Fertility, Pregnancy, and Postpartum: A Survey of Practicing Georgia Obstetrician Gynecologists
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OBGYNs help patients plan families, conceive, and deliver children, however the personal reproductive history and goals, infertility experiences, and birth outcomes of OBGYNs are not well studied. We aim to characterize female OBGYN reproductive experiences with a particular focus on infertility, reproductive life planning (methods of pregnancy prevention, reasons why pregnancy is/was delayed), birth outcomes (mode of delivery, delivery timing), and the postpartum period (breastfeeding, maternity leave, postpartum depression).
An anonymous email survey was distributed to female members of Georgia OBGYN Society and Emory University Department of Gynecology and Obstetrics. Descriptive statistics and bivariable analysis were performed using Microsoft Excel and OpenEpi.
Of 352 surveys, 204 of 269 women who opened the survey agreed to participate (75.8% per opened email, 58.0% per sent email). Mean age of first childbirth was 30.7 (SD ± 4.2) years. Most pregnancies were intended (77%). Fertility treatments were used in 13% of pregnancies. Resident mothers compared to mothers who gave birth before or after residency were more likely to report postpartum depression [26% vs. 16%, OR 1.8 (95% CI 0.93–3.58)] and shorter maternity leave < 6 weeks [57% vs. 29%, OR 2.57 (CI 1.56–5.00)]; exclusive breastfeeding rates ≥ 6 months were similar [38% residents vs. 41% non-residents, OR 0.80 (CI 0.44–1.43)]. Among those not finished with childbearing, 68% worried about infertility, 29% were considering oocyte/embryo cryopreservation, and 5% had already cryopreserved oocytes.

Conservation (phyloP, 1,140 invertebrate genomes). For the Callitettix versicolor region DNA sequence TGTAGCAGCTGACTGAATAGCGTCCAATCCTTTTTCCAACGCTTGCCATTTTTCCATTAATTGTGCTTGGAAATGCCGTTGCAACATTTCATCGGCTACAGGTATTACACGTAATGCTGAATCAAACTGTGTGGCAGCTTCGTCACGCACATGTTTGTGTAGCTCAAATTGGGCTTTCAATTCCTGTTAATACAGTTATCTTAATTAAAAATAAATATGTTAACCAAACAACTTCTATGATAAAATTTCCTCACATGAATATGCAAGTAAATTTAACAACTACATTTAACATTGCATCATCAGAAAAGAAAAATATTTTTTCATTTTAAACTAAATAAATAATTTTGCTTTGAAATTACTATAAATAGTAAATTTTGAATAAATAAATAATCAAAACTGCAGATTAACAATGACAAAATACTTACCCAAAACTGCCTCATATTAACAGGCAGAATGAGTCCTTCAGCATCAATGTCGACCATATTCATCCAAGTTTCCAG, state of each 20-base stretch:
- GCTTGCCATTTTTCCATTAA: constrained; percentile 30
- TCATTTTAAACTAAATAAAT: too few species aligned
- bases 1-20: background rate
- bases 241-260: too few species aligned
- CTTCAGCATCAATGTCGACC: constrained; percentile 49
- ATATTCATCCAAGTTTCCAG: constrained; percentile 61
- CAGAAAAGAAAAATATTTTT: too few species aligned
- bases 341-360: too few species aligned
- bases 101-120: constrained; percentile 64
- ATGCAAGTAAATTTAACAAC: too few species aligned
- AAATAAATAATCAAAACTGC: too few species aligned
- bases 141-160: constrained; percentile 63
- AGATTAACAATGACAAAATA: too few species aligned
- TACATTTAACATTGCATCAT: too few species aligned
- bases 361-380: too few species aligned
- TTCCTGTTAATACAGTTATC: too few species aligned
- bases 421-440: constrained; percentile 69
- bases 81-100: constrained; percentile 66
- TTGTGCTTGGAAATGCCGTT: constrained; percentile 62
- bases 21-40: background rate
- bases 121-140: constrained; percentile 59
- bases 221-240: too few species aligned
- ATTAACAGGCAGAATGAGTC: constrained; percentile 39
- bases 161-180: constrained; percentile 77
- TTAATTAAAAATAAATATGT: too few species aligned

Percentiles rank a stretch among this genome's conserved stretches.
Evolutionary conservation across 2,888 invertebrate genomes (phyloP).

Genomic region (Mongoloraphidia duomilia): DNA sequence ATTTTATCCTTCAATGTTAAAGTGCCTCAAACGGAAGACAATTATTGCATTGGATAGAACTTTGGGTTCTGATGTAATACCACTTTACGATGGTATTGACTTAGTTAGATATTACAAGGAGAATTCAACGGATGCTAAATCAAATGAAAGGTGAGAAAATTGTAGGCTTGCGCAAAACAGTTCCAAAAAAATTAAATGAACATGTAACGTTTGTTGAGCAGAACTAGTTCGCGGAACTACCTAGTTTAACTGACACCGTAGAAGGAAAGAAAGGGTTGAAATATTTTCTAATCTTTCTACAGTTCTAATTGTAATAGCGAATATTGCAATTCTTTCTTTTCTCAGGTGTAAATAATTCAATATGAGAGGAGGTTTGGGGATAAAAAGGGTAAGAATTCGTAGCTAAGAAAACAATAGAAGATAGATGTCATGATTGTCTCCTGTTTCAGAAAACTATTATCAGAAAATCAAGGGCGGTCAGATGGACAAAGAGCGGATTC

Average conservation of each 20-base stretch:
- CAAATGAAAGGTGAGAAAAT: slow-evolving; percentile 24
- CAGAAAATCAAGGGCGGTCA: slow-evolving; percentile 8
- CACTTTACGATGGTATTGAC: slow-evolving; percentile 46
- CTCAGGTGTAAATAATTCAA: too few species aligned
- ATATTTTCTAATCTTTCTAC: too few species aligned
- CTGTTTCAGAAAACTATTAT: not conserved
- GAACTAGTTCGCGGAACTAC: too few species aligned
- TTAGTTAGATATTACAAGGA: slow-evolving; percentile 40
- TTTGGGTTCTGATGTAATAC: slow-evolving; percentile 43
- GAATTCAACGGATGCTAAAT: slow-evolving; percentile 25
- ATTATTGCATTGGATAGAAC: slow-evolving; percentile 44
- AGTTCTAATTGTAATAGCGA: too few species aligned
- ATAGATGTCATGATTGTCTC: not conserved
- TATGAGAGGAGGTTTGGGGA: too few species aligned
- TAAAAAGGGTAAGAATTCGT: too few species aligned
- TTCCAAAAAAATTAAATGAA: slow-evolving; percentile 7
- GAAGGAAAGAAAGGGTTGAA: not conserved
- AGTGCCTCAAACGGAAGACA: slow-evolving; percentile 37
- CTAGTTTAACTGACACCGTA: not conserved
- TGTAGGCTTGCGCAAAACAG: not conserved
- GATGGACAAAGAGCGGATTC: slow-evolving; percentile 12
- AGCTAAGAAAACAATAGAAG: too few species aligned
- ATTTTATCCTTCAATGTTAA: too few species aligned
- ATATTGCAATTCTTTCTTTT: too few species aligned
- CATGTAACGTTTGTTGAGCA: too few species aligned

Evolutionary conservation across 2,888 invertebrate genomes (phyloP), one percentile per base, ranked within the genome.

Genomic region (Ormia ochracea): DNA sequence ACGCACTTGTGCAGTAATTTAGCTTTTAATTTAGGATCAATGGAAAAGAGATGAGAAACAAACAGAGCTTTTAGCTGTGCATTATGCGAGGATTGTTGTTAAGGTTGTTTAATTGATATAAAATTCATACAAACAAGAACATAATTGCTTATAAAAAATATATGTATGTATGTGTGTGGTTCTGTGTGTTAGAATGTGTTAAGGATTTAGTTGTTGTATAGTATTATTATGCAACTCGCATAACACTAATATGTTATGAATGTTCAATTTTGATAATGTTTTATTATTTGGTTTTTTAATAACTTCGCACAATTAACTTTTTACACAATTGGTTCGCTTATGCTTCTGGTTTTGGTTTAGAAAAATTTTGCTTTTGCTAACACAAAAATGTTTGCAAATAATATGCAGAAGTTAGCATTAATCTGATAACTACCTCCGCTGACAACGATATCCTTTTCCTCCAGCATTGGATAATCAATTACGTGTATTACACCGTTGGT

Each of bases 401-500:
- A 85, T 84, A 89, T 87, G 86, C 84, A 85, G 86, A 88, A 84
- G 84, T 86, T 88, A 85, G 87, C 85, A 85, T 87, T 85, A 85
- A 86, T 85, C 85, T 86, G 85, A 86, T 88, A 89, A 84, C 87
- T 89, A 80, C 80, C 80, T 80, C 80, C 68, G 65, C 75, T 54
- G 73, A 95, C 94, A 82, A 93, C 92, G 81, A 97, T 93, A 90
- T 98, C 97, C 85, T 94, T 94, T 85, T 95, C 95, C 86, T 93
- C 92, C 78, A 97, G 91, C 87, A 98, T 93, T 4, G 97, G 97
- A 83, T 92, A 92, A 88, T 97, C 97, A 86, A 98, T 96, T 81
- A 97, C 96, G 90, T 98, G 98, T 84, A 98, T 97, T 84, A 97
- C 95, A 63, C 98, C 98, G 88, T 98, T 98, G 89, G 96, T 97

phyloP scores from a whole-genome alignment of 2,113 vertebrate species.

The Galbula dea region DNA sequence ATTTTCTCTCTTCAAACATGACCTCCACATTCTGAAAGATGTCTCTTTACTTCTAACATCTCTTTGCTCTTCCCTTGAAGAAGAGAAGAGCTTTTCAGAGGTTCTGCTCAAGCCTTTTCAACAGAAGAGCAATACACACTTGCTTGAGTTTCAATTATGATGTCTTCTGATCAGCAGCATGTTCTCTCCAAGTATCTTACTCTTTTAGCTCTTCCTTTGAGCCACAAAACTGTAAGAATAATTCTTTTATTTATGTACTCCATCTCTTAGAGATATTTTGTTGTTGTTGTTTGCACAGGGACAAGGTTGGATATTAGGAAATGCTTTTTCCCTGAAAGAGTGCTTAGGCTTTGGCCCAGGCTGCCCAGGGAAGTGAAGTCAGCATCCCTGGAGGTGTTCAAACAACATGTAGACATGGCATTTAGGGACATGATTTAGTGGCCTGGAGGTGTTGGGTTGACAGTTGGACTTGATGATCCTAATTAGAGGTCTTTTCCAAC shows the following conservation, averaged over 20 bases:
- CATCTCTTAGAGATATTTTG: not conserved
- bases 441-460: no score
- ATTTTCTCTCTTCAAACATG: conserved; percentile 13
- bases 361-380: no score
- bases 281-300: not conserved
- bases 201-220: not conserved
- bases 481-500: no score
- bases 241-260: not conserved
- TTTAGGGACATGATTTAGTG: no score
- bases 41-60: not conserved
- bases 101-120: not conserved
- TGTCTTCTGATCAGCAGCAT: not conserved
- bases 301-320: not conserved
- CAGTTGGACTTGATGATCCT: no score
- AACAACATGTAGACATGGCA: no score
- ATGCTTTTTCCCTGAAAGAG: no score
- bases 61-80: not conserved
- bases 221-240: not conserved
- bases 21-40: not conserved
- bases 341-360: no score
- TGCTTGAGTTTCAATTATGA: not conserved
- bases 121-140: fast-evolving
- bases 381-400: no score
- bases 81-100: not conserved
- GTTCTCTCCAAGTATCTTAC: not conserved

Compared to the general population, the average age of first childbirth among Georgia OBGYNs was 4 years higher (30.7) with a greater proportion of pregnancies planned. Use of fertility services and obstetric course matched national rates, however postpartum depression was more prevalent among Georgia OBGYNs. Awareness of increased postpartum depression among residents may allow for improved counseling and treatment.
KeywordsDelayed childbearing Obstetrician gynecologist Fertility Postpartum depression
Emory School of Medicine Department of Gynecology and Obstetrics supported this study with an award contribution of $500, which was used to purchase the Survey Monkey subscription. No other financial support was provided. A poster presenting this data was on display at the 2017 Georgia Obstetrical and Gynecological Society Annual Meeting at Amelia Island, Florida from August 24–26, 2017. The authors would like to thank Dr. Marisa Young for her help with statistical analysis. Dr. Young is a resident of Emory University’s OBGYN program and will be joining faculty at Emory University.
The authors have nothing to disclose.
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